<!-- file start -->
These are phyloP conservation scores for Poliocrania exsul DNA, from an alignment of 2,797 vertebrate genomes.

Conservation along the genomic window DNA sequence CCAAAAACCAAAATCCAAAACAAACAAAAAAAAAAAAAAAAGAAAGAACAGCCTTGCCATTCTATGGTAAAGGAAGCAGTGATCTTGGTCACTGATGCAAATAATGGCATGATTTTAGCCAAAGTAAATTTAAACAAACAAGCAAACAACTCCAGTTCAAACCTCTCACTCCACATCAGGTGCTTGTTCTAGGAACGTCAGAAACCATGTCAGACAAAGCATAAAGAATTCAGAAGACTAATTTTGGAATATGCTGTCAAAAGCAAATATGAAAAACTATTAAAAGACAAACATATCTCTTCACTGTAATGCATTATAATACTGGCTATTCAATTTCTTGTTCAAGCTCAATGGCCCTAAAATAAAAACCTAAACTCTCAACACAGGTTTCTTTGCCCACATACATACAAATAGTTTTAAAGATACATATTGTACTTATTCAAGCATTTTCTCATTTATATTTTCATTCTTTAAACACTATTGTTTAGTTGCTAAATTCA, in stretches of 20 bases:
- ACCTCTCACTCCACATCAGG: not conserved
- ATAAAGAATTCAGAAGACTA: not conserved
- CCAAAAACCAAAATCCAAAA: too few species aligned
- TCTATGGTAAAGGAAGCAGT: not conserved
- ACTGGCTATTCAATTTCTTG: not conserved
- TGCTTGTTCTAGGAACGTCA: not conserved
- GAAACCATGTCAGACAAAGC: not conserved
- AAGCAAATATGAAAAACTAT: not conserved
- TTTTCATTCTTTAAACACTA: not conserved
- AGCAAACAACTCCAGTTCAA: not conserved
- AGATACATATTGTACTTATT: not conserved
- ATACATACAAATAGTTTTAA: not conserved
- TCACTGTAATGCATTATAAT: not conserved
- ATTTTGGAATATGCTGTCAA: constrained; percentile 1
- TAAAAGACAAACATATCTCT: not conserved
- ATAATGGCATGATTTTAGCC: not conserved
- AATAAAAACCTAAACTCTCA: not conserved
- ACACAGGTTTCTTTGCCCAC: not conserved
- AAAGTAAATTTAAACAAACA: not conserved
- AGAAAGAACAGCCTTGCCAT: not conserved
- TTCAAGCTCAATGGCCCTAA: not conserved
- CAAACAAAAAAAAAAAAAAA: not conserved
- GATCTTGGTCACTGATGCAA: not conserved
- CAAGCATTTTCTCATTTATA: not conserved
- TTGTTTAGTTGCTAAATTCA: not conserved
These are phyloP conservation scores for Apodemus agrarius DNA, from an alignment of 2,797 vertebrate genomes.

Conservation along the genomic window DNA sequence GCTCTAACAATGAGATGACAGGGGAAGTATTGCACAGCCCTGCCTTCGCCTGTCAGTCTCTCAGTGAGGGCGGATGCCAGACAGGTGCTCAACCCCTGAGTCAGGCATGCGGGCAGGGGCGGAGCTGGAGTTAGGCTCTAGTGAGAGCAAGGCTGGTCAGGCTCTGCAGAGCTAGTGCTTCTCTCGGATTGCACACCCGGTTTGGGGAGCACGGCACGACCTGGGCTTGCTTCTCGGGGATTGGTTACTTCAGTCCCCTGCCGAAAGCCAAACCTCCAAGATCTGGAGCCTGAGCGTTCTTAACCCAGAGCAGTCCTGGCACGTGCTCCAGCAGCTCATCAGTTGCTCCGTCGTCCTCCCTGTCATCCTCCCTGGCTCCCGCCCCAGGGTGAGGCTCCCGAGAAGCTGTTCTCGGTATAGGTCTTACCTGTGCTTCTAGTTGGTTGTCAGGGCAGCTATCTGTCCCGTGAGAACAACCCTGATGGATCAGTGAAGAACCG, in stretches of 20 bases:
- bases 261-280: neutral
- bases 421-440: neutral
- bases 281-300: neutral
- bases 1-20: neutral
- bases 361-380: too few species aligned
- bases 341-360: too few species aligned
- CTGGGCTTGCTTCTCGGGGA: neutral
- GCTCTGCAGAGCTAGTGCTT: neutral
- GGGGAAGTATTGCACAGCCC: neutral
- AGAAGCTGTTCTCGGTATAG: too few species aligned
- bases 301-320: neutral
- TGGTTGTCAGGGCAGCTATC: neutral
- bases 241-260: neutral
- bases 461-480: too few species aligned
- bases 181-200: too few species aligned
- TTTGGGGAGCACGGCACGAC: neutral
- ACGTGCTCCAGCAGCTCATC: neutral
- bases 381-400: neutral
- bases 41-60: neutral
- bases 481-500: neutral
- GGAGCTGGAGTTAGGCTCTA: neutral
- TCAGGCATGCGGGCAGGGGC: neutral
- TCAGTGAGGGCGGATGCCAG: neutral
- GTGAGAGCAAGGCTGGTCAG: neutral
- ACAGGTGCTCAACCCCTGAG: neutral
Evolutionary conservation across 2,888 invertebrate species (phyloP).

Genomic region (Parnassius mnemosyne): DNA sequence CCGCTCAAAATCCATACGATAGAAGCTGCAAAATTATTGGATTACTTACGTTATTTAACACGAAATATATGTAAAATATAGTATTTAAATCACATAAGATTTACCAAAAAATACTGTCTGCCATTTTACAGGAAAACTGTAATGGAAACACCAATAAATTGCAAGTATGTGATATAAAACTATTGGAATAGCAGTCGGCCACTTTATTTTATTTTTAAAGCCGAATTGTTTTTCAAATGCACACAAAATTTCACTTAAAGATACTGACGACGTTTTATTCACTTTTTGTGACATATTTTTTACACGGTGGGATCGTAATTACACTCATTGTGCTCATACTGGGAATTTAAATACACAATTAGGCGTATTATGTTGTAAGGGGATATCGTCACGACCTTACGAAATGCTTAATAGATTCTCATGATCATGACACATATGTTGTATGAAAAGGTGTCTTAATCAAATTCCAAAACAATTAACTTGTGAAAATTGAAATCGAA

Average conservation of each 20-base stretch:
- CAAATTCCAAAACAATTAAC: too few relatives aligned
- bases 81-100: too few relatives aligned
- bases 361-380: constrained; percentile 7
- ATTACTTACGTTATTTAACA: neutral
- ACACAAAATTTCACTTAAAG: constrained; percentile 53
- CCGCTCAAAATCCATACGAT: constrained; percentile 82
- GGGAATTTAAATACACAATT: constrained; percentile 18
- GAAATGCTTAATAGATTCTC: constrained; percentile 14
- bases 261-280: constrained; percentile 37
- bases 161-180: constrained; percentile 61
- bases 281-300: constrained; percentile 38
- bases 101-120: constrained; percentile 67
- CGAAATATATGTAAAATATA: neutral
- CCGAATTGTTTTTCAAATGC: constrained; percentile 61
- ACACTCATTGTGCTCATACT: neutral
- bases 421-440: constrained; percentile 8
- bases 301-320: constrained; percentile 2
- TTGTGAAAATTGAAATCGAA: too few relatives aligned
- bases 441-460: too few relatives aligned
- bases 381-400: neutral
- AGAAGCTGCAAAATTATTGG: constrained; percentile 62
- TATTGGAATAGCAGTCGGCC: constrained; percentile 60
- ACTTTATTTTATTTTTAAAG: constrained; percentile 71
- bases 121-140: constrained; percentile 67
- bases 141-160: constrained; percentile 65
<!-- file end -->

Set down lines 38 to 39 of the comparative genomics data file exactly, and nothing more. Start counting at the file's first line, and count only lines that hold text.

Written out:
- GGGGAAGTATTGCACAGCCC: neutral
- AGAAGCTGTTCTCGGTATAG: too few species aligned